Three candidates, one rank and file

Submitted by Zac Muddle on 20 November, 2019 - 12:23 Author: A PCS activist
Poster for Bev Laidlaw's General Secretary campaign

The election campaign for PCS general secretary has now started, and runs until 12 December.

Before it started, the union closed down the members’ Facebook page, leaving only the main union Facebook page, administered by head office staff. That page has churned out a weekly, sometimes daily, stream of videos of the current general secretary, Mark Serwotka, holding forth on various issues.

Closing down a potential forum for debate, and using the union’s official platforms for blatant electioneering, do not reflect well on Serwotka’s campaign for re-election.

Bev Laidlaw is standing as the candidate of the Independent Left. We’ve been leafleting outside civil service workplaces, and branches that nominated Bev are planning hustings and other meetings.

One of Bev’s key messages is that she is a rank-and-file candidate. Members want to vote for one of their own, someone who is connected to the shop floor. She has led disputes and stood up to the bosses. The other candidates represent two sides of the same coin.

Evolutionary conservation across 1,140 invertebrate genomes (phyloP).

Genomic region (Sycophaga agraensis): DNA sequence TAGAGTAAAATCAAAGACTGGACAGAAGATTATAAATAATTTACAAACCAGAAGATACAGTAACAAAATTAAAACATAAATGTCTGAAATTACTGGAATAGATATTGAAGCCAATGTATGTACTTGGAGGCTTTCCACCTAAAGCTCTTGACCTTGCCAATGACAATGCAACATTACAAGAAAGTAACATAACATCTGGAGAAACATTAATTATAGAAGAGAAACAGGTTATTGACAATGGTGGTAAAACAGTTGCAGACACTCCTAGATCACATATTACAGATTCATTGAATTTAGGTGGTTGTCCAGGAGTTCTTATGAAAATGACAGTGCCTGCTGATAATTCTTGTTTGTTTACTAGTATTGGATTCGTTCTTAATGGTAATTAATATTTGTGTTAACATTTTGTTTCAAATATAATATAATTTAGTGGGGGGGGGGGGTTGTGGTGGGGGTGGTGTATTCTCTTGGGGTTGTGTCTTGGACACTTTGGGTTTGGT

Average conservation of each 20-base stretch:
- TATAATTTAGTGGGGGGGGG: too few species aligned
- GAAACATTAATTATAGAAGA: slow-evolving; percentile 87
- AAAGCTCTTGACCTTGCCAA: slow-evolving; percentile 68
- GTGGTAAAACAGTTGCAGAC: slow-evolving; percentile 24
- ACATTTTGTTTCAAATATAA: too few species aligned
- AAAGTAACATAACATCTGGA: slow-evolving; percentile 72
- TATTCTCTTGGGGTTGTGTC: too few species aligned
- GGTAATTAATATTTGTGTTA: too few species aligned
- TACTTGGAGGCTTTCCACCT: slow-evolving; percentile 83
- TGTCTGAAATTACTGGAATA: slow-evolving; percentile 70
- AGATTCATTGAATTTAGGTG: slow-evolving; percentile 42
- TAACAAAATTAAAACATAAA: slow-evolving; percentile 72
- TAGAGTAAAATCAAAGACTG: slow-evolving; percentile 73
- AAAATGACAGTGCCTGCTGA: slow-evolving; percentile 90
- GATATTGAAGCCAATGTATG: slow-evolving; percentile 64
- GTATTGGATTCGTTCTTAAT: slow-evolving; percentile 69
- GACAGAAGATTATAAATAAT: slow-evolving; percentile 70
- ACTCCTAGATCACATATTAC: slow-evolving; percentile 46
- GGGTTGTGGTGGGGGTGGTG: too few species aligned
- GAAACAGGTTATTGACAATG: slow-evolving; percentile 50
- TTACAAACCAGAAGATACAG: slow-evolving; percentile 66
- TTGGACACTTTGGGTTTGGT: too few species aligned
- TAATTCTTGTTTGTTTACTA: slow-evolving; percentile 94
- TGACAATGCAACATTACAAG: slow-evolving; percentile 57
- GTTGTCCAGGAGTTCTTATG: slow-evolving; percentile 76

Socialist View, the faction within PCS’s ruling Left Unity group formed by former members of the Socialist Party who have continued to back Mark Serwotka, has published a long article on the election. Its claims about Bev radically miss the point, accusing her of attempting to obscure or conceal her support for Labour Party affiliation and a Labour vote, something Bev has not done.

It does, however, score some points against Marion Lloyd, the Socialist Party candidate, who it rightly accuses of bending the truth about her circumstances to appear more proletarian.

Marion is a well-paid civil servant on 100% facility time. Bev is on 50% facility, spending the other 50% in a low-paid job on the front line of the industry, giving her a day-to-day experience much more in line with the vast majority of PCS members.

Bev has committed to taking no more than the average wage of a PCS member if elected; Marion, despite the Socialist Party’s policy that union officials should be on a “workers’ wage”, will continue to take her current salary. Although this is lower than the full amount Serwotka is currently paid, it is still a wage that gives her material conditions significantly removed from majority of the union’s rank-and-file. Socialist View apparently miss the irony in making these criticisms. Their own candidate – Mark Serwotka – is a 15-year union bureaucrat paid nearly £100,000 per year.

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